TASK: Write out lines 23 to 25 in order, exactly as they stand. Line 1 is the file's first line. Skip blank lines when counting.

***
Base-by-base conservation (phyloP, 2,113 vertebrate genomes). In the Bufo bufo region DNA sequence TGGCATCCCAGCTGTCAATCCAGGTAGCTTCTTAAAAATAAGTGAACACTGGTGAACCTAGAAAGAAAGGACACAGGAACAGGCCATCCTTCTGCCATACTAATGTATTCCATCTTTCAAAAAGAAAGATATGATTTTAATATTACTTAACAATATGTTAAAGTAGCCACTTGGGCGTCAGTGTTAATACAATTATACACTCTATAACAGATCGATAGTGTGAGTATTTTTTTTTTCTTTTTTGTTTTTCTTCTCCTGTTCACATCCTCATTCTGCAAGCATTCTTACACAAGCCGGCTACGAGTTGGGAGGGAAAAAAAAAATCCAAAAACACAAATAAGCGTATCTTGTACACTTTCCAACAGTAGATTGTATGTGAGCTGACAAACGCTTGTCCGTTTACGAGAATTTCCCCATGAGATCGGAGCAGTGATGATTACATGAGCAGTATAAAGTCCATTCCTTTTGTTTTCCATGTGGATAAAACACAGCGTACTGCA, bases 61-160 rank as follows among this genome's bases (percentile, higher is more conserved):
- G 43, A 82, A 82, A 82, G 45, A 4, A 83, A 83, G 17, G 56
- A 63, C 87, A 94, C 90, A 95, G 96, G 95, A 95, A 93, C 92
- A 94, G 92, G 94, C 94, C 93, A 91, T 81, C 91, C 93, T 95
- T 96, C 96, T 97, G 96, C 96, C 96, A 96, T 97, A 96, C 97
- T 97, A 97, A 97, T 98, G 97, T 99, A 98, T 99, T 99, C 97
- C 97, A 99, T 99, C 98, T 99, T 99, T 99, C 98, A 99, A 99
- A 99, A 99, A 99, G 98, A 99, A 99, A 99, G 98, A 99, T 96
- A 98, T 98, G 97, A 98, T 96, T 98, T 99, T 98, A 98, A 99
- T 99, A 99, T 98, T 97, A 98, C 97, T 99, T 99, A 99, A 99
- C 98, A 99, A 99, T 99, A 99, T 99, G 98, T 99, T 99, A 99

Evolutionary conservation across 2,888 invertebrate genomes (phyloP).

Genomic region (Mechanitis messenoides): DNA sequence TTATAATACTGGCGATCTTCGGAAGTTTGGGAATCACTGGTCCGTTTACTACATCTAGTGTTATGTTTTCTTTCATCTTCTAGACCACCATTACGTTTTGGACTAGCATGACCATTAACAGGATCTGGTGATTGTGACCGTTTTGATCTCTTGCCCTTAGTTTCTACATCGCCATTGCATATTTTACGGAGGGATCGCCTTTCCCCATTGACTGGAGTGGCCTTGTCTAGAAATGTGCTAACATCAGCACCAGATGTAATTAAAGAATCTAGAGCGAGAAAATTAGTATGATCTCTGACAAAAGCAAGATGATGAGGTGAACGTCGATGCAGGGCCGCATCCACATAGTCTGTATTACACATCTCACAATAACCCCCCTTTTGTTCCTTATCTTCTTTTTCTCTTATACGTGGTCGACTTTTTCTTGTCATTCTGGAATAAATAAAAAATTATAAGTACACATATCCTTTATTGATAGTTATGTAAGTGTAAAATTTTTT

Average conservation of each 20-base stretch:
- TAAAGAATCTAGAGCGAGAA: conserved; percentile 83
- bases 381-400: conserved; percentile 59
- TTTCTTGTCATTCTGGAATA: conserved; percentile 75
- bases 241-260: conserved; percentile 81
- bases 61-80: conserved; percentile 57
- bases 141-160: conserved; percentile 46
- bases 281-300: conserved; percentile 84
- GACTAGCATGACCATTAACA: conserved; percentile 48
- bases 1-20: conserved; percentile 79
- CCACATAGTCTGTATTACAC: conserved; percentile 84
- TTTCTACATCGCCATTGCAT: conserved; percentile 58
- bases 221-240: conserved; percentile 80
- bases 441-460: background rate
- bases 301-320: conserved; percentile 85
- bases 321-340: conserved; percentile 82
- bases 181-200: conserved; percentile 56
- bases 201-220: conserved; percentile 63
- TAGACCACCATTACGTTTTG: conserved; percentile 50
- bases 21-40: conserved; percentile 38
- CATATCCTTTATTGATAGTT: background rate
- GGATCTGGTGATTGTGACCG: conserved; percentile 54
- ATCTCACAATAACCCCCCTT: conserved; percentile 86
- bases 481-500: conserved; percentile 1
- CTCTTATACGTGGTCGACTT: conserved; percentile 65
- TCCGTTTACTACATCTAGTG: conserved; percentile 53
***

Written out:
- bases 1-20: conserved; percentile 79
- CCACATAGTCTGTATTACAC: conserved; percentile 84
- TTTCTACATCGCCATTGCAT: conserved; percentile 58